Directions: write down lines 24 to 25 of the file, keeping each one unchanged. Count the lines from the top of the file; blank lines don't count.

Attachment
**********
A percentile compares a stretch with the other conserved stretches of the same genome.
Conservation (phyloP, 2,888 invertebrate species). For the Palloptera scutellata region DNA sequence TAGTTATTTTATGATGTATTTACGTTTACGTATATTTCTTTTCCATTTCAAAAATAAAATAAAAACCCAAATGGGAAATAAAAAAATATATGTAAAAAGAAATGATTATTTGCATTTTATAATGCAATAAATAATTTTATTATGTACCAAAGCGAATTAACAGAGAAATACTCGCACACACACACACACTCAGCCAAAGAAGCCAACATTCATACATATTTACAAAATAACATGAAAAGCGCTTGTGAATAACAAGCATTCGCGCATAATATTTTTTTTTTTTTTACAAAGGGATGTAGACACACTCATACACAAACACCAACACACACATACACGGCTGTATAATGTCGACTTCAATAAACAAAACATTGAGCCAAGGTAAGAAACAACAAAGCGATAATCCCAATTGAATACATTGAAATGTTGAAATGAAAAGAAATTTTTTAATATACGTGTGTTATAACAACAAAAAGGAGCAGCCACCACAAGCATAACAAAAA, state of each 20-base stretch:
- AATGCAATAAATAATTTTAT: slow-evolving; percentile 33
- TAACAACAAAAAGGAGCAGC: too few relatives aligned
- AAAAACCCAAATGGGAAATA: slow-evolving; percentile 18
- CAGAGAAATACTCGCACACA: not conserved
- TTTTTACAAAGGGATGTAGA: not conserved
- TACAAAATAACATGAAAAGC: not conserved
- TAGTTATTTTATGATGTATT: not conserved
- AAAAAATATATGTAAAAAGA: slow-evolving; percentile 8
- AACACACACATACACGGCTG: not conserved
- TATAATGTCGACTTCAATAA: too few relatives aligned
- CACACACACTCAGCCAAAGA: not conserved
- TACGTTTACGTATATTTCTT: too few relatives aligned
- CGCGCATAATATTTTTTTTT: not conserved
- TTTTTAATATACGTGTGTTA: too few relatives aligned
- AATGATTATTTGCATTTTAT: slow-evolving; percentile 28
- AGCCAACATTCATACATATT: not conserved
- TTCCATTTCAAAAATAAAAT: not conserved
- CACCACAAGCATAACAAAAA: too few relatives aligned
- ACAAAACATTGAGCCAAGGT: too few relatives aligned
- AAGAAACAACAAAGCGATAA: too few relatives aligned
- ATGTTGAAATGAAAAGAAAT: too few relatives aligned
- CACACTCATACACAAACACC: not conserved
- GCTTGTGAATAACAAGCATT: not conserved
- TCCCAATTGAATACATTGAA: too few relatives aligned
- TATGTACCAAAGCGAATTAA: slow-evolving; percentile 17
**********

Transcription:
- CACACTCATACACAAACACC: not conserved
- GCTTGTGAATAACAAGCATT: not conserved